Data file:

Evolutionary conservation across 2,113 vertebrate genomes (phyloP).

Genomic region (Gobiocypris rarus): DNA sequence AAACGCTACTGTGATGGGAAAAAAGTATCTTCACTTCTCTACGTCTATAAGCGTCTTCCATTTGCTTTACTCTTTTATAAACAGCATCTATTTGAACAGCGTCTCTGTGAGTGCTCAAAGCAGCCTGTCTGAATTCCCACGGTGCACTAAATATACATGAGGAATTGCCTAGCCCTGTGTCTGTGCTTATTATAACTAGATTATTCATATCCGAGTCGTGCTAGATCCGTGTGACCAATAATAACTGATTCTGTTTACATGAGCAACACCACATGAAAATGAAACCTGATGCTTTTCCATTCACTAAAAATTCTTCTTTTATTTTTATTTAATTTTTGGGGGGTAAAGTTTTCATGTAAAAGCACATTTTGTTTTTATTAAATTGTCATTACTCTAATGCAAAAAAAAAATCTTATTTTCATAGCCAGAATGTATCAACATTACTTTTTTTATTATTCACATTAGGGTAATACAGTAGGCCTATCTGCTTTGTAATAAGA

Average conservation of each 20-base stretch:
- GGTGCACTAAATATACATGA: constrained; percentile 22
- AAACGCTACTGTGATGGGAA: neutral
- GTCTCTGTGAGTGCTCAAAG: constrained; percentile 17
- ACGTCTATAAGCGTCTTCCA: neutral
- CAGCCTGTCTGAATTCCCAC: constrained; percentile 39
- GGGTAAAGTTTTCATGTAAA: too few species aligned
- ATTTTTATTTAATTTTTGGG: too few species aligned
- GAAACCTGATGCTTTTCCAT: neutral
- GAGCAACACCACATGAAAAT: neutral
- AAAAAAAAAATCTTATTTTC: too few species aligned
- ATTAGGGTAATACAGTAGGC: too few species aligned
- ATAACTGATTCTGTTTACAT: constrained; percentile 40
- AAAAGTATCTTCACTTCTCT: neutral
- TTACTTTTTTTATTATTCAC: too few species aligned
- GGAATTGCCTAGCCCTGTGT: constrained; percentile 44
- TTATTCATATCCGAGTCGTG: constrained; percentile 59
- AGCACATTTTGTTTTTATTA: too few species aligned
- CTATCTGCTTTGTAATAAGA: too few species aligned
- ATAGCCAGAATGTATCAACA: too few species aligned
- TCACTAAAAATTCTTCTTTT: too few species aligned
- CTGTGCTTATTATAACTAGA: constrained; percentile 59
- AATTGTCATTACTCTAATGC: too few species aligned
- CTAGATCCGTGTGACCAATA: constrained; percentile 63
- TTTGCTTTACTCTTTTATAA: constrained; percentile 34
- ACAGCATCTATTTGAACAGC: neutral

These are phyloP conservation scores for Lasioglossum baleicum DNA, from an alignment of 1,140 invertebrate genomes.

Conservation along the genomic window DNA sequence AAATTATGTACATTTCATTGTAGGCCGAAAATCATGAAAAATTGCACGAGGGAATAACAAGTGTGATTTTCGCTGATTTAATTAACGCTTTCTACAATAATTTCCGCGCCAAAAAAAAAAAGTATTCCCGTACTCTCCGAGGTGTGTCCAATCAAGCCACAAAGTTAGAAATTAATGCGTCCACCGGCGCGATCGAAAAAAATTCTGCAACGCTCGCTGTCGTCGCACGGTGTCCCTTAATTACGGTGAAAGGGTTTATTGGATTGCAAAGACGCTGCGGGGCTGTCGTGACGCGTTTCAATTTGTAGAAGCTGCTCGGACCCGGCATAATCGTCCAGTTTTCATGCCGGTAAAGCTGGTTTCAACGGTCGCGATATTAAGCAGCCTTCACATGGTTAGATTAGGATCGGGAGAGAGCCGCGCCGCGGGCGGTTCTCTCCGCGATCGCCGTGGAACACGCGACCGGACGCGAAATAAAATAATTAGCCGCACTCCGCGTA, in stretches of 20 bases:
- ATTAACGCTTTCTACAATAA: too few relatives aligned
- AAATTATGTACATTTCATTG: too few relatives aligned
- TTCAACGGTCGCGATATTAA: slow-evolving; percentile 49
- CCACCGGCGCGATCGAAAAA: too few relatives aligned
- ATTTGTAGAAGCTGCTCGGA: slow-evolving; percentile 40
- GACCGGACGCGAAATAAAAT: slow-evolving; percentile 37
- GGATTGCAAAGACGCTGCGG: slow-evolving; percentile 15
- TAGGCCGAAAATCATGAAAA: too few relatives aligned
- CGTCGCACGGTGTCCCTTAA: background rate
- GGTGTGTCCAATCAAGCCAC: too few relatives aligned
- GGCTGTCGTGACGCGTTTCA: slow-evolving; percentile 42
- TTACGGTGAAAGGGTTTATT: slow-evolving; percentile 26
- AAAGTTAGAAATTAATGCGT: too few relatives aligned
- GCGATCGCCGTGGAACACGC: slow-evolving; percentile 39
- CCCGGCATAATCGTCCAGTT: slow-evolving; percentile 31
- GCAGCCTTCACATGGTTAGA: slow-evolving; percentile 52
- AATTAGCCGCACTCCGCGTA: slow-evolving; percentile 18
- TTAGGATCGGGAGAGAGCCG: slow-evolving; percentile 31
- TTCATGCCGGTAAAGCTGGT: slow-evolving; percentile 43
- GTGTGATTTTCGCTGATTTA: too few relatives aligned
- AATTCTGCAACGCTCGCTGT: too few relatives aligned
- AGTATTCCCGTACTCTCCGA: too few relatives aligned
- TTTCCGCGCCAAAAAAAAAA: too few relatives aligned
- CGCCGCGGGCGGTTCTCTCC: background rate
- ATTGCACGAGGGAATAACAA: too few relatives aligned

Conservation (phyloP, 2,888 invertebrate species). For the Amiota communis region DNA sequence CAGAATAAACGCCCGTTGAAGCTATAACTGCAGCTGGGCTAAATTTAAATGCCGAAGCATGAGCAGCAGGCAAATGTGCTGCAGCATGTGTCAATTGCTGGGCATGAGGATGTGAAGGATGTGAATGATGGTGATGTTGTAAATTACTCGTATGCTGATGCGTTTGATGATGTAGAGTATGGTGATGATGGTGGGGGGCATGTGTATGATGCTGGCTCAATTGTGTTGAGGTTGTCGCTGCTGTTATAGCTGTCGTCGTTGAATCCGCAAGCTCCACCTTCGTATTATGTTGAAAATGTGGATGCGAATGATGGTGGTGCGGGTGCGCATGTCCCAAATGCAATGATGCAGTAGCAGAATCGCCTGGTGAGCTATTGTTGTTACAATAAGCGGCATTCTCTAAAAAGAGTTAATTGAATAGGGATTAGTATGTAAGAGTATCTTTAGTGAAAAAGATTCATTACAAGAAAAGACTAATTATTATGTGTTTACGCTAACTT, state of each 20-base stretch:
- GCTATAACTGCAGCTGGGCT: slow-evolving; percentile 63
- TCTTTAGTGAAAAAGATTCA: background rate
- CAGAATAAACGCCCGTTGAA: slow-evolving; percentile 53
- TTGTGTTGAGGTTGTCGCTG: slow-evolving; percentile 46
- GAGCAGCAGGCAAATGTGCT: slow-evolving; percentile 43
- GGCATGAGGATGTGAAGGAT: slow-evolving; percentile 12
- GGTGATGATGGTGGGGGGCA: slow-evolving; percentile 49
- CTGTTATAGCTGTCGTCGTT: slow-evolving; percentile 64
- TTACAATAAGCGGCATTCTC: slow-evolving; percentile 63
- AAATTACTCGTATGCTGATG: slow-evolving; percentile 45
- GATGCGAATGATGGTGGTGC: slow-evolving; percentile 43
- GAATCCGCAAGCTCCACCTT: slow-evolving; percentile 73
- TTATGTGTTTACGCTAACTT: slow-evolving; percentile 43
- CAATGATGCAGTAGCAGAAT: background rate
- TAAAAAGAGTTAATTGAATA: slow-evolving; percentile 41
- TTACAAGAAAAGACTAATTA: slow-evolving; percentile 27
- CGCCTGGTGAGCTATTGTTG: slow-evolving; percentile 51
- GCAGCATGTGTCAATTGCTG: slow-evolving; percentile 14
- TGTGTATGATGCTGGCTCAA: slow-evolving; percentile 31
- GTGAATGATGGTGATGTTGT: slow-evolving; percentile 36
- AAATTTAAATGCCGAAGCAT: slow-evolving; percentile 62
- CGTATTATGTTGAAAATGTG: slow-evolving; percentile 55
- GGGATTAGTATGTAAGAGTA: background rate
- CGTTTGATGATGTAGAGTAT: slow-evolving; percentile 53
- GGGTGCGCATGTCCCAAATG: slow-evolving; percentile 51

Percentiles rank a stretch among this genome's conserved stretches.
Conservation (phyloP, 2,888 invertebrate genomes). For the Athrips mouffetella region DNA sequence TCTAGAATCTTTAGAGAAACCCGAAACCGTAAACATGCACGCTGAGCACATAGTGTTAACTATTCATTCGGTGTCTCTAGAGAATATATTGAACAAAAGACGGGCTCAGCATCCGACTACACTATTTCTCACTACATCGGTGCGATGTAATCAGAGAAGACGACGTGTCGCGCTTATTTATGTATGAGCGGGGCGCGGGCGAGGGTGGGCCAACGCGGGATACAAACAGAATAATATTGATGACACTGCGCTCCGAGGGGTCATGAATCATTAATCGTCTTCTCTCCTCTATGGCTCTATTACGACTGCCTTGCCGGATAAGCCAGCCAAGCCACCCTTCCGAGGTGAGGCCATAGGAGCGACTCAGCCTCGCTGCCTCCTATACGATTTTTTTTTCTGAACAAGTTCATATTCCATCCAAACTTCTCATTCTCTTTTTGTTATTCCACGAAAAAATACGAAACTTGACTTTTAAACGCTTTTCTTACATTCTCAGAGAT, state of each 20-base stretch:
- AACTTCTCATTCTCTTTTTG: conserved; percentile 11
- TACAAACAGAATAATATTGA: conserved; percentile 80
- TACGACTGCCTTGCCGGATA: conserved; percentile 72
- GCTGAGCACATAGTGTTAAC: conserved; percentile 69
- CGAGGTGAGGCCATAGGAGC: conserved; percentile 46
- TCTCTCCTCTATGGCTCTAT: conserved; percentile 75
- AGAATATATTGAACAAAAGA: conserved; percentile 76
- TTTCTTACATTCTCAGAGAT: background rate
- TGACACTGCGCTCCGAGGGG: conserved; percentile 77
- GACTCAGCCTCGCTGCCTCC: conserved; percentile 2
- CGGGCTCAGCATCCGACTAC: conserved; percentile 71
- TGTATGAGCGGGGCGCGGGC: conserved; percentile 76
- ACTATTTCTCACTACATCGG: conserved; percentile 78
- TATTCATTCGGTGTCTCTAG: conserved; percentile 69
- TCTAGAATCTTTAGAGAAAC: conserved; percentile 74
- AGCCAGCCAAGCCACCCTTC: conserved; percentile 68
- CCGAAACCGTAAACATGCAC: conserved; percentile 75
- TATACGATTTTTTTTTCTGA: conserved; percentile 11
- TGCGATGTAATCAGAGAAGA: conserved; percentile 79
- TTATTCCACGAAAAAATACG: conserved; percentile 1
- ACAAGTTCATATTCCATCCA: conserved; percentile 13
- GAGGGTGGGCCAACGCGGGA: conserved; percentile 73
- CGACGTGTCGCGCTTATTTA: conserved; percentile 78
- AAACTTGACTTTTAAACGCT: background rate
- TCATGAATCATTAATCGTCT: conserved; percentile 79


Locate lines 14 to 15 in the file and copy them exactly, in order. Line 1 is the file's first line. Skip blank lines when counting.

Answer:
- ATTAGGGTAATACAGTAGGC: too few species aligned
- ATAACTGATTCTGTTTACAT: constrained; percentile 40